Hiking is one of our favorite ways of exercising with doggies, and thankfully they love it, too! There are a million smells to smell, plenty of fresh air to breathe, and lots of nature to explore. Plus, hiking is usually so totally entertaining, you hardly notice you’re exercising at all. Like with all exercises, check with your vet beforehand, start slow, and see how your pup handles the activity before tackling any serious trails. Unlike most exercises on this list, hiking requires several pieces of equipment to do it correctly (including canine-safe bug repellent!). For a list of essential hiking gear, click here. More tips for successfully hiking with your dog can be found here.

Cycling

If your dog prefers faster runs or is way ahead of you in the fitness department, cycling might be the right exercise to share with your pup. As you can imagine, cycling with a dog comes with many potential pitfalls and requires a strong ability to multitask, so we definitely recommend reading up on the subject first. For a list of necessary equipment (body harnesses, special leashes, etc) and tips for getting started, check out this helpful resource.

Stair Climbing

Stair climbing is a good option for those living in locations where extreme weather makes outdoor exercise difficult. From strengthening the lower body to cardio and weight loss, climbing stairs offers many benefits for dogs and their owners. If you access to an indoor staircase, simply walk or jog up and down the stairs at a safe pace for both you and your pup. Avoid stairs with openings that could trap your pup’s feet or legs, and use a body harness instead of a neck leash to avoid choking. If your canine is quite small or suffers from arthritis or other joint problems, stair climbing might not be the right workout for your dog.

 

Cedarcide blog post image, 5 Tips for Brushing Your Dog's Teeth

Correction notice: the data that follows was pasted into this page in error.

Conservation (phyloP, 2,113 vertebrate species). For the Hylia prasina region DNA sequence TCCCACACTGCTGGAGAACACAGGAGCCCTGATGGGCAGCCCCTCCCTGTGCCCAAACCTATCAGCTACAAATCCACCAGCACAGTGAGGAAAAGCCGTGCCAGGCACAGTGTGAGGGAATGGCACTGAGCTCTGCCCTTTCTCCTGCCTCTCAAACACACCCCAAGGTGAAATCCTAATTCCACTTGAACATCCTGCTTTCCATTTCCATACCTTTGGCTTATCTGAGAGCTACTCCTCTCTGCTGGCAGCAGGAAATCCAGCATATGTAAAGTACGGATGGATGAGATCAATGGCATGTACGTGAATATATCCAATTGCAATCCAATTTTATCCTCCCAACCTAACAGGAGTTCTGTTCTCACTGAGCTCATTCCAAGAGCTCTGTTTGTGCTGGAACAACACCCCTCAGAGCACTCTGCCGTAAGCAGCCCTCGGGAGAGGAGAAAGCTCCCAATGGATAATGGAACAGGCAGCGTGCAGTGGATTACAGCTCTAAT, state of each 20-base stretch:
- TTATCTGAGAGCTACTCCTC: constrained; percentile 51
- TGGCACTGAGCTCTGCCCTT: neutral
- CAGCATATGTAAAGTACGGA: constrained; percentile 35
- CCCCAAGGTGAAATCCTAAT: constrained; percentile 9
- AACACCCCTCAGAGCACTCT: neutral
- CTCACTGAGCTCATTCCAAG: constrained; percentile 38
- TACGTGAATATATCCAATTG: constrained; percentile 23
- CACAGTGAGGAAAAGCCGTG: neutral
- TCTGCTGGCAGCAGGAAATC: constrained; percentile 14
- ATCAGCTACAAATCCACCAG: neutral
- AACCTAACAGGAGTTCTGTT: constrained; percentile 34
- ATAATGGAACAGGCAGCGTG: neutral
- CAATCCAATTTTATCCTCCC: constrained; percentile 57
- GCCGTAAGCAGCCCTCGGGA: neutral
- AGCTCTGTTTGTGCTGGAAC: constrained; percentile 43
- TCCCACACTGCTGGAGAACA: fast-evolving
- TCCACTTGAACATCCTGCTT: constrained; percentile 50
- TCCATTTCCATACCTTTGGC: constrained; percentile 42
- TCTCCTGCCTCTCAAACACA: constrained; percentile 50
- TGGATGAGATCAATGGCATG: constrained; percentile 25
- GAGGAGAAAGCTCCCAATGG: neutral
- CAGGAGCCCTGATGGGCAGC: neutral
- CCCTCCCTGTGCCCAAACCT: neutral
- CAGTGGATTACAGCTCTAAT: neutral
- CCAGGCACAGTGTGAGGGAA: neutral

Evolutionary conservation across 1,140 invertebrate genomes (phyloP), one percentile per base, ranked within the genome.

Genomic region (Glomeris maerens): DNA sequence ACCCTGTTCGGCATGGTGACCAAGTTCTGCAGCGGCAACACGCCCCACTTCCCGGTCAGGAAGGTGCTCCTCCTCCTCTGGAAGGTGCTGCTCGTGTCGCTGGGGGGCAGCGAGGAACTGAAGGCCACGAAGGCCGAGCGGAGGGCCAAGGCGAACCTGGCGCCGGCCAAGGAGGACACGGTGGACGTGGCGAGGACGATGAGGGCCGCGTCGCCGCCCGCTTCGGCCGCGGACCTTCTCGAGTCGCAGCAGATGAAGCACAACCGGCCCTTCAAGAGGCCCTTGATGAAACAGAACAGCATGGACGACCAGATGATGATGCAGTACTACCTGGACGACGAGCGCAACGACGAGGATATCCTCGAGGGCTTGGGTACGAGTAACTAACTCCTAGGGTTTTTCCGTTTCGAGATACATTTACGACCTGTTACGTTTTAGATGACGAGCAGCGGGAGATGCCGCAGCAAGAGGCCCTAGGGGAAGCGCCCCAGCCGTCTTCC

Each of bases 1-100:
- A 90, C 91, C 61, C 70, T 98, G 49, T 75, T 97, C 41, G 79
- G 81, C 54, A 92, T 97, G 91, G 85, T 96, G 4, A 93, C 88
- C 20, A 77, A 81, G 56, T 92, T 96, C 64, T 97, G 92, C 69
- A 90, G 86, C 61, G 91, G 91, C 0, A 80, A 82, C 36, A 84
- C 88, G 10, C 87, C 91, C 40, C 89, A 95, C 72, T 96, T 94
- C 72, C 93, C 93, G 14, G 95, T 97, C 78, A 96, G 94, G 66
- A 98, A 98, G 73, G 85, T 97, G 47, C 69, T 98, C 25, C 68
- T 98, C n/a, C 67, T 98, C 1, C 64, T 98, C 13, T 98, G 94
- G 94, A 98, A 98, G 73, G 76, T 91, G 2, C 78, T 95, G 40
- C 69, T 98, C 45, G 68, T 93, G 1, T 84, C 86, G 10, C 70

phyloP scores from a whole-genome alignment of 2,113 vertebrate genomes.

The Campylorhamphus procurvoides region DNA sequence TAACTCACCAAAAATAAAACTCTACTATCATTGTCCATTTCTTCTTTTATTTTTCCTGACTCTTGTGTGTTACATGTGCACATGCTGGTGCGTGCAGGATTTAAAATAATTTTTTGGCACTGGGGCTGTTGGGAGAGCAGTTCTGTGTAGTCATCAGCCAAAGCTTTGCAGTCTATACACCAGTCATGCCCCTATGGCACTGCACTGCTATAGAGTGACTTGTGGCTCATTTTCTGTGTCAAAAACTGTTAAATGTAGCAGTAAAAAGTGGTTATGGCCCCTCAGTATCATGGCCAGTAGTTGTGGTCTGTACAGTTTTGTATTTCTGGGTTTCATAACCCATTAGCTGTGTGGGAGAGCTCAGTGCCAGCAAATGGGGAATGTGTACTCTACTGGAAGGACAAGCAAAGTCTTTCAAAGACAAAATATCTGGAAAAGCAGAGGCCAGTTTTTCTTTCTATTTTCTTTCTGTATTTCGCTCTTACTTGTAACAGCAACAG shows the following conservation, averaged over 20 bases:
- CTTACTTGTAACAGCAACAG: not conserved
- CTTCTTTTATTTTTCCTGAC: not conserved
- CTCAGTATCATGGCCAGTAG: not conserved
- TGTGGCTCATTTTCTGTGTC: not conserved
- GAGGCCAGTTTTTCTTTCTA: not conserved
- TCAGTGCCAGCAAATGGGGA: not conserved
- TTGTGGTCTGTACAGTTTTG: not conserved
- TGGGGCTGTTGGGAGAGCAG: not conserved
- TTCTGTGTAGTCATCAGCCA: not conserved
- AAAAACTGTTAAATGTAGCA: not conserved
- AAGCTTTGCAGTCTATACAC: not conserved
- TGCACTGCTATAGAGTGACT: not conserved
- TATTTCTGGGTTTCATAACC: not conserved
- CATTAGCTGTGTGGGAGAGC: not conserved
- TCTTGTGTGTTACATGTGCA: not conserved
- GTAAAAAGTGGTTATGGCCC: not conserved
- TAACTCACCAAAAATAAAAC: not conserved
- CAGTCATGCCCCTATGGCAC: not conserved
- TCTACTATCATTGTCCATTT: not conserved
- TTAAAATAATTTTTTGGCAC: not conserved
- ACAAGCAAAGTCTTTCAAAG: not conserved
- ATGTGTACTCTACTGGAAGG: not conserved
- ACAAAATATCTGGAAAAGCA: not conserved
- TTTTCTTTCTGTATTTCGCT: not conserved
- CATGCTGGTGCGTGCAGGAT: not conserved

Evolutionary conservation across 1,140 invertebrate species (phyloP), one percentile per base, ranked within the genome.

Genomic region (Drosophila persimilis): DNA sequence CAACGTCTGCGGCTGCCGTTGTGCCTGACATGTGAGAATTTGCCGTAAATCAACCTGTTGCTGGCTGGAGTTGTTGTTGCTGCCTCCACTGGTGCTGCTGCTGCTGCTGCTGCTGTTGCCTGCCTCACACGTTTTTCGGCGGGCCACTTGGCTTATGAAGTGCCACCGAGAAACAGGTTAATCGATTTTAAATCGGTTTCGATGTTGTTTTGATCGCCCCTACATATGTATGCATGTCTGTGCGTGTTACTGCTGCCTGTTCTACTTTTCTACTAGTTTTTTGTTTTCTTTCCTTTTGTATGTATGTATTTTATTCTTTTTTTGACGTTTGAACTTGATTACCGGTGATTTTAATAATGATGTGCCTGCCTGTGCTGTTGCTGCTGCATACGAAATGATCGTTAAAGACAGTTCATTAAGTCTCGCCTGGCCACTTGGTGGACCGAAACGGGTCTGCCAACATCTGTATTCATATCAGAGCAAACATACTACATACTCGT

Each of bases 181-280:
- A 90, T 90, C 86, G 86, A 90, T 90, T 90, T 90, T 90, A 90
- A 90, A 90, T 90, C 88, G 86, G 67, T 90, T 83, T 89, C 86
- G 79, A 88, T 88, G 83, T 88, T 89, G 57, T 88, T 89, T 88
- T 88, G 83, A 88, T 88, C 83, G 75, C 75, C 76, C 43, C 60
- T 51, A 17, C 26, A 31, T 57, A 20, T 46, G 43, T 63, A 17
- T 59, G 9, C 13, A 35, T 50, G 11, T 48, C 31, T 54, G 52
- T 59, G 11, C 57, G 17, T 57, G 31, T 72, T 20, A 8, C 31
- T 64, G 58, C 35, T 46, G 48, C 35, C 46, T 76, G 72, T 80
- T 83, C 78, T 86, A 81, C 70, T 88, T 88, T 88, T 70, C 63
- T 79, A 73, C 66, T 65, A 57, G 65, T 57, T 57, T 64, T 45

5 Tips for Brushing Your Dog’s Teeth

Cedarcide blog post image, 5 Tips for Brushing Your Dog's Teeth

Keeping your dog’s breath fresh might be the most obvious reason for regular tooth brushing, but it’s hardly the most important. Dental hygiene plays a significant role in your canine’s overall wellbeing. Neglected teeth can lead to bacterial buildup and eventually periodontal disease, which has been linked to organ damage along with several life-threatening infections. By keeping your pup’s chompers in shape, you not only improve their quality of life, but the length of their life as well—dogs who receive regular dental attention have been shown to live longer, healthier lives. Here are 5 tips for successfully brushing your dog’s teeth.

Get a Dog-Specific Toothbrush and Toothpaste

Human toothpaste and toothbrushes are not safe for dogs. Ingesting human toothpaste, for example, can cause your pup painful stomach problems, and in severe cases even organ damage. Choosing the right dog-specific toothbrush and toothpaste will come down largely to trial and error. It goes without saying, you’ll need a bigger brush for big dogs and a smaller one for puppies and small dogs, but the style of brush will depend on your dog’s preferences. From finger-fitted to traditional-type toothbrushes, you might have to try a couple before you find one your pup responds positively to. You’ll likely have to do the same with toothpaste, trying out different flavors until you discover something your canine doesn’t reject.

Use Proper Technique

Before adopting a regular brushing routine at home, we suggest consulting a veterinary professional for in-depth guidance on proper brushing technique. Here are some tips to get you started:

  • Brush in a circular motion, concentrating on the outside of the teeth (it’s usually not necessary to brush the insides of your pup’s teeth).
  • Use a 45-degree angle when brushing, this will allow you to brush the gums and teeth simultaneously, helping to clear away more plaque.
  • If bleeding occurs, don’t panic. Light bleeding is normal. In the case of excessive bleeding or pain, contact a vet immediately.
  • Aim to brush 5 days a week, though 2-3 is better than none at all.

Pick the Right Time

Brushing your dog’s teeth is always easiest when they’re calm and content. Enjoying some shared exercise or rigorous playtime is an effective way to render your pup relaxed and docile before brushing. A tired pup is far less likely to struggle, resulting in a safer and less stressful experience for the both of you.


Ease Them into the Process